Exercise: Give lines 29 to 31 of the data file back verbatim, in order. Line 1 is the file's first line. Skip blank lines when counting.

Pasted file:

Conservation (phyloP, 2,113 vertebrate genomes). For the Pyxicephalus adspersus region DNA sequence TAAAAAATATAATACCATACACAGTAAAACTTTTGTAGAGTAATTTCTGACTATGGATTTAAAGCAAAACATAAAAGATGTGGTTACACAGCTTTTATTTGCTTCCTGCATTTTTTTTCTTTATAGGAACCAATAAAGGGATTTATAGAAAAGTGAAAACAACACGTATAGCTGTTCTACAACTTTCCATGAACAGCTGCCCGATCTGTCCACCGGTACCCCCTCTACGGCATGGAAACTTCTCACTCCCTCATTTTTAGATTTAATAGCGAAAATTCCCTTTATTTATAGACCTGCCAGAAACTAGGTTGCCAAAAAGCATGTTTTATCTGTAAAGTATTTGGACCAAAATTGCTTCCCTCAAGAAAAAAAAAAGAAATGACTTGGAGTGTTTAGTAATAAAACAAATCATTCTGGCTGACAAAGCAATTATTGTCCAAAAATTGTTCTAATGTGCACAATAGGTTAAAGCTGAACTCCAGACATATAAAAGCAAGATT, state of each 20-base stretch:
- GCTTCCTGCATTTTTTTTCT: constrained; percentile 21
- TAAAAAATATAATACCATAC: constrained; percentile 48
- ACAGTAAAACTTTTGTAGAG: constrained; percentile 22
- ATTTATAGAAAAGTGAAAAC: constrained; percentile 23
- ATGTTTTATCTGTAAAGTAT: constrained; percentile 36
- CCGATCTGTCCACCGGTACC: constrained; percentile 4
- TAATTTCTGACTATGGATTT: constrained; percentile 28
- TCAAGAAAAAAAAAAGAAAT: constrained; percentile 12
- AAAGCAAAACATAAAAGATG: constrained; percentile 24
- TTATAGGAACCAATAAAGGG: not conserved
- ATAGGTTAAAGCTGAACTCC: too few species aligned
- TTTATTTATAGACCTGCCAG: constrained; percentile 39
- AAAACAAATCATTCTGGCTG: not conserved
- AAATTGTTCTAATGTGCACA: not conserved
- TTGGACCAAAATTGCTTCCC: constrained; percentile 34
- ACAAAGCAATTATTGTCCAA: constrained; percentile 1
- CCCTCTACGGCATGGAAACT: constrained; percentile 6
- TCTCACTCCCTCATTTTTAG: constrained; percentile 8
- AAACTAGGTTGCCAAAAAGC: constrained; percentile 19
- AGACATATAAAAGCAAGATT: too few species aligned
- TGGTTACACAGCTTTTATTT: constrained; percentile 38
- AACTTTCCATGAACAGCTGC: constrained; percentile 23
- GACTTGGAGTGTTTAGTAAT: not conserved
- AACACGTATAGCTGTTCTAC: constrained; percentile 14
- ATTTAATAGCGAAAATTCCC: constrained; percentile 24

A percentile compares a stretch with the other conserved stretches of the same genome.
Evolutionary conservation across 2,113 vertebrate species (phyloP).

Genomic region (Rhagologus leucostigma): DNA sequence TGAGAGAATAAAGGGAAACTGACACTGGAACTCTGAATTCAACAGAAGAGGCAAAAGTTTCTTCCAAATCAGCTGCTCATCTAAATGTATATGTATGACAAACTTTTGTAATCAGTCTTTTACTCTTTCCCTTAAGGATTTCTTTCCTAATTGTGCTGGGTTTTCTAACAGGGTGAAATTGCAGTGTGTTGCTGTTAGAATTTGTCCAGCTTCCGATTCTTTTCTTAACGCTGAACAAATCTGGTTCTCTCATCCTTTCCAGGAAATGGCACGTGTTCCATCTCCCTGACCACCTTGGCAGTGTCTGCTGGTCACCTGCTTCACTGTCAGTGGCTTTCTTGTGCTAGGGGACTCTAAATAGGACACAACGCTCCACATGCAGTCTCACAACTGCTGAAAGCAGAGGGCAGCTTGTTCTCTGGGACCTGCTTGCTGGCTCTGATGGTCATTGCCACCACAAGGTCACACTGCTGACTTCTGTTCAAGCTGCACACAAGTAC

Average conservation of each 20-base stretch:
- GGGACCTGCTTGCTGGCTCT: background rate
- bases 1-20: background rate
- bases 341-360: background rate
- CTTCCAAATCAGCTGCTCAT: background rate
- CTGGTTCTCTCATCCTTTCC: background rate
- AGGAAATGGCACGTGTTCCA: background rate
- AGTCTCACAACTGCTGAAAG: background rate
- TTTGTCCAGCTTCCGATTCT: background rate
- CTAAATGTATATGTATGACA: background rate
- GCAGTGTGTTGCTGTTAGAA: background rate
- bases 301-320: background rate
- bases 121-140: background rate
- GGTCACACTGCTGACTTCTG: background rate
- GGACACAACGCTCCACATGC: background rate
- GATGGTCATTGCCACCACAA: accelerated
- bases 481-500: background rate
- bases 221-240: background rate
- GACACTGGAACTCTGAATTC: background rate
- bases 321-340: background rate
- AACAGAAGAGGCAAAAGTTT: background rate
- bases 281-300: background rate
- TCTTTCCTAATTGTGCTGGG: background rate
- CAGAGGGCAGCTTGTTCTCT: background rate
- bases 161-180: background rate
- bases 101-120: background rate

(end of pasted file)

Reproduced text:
Genomic region (Rhagologus leucostigma): DNA sequence TGAGAGAATAAAGGGAAACTGACACTGGAACTCTGAATTCAACAGAAGAGGCAAAAGTTTCTTCCAAATCAGCTGCTCATCTAAATGTATATGTATGACAAACTTTTGTAATCAGTCTTTTACTCTTTCCCTTAAGGATTTCTTTCCTAATTGTGCTGGGTTTTCTAACAGGGTGAAATTGCAGTGTGTTGCTGTTAGAATTTGTCCAGCTTCCGATTCTTTTCTTAACGCTGAACAAATCTGGTTCTCTCATCCTTTCCAGGAAATGGCACGTGTTCCATCTCCCTGACCACCTTGGCAGTGTCTGCTGGTCACCTGCTTCACTGTCAGTGGCTTTCTTGTGCTAGGGGACTCTAAATAGGACACAACGCTCCACATGCAGTCTCACAACTGCTGAAAGCAGAGGGCAGCTTGTTCTCTGGGACCTGCTTGCTGGCTCTGATGGTCATTGCCACCACAAGGTCACACTGCTGACTTCTGTTCAAGCTGCACACAAGTAC

Average conservation of each 20-base stretch:
- GGGACCTGCTTGCTGGCTCT: background rate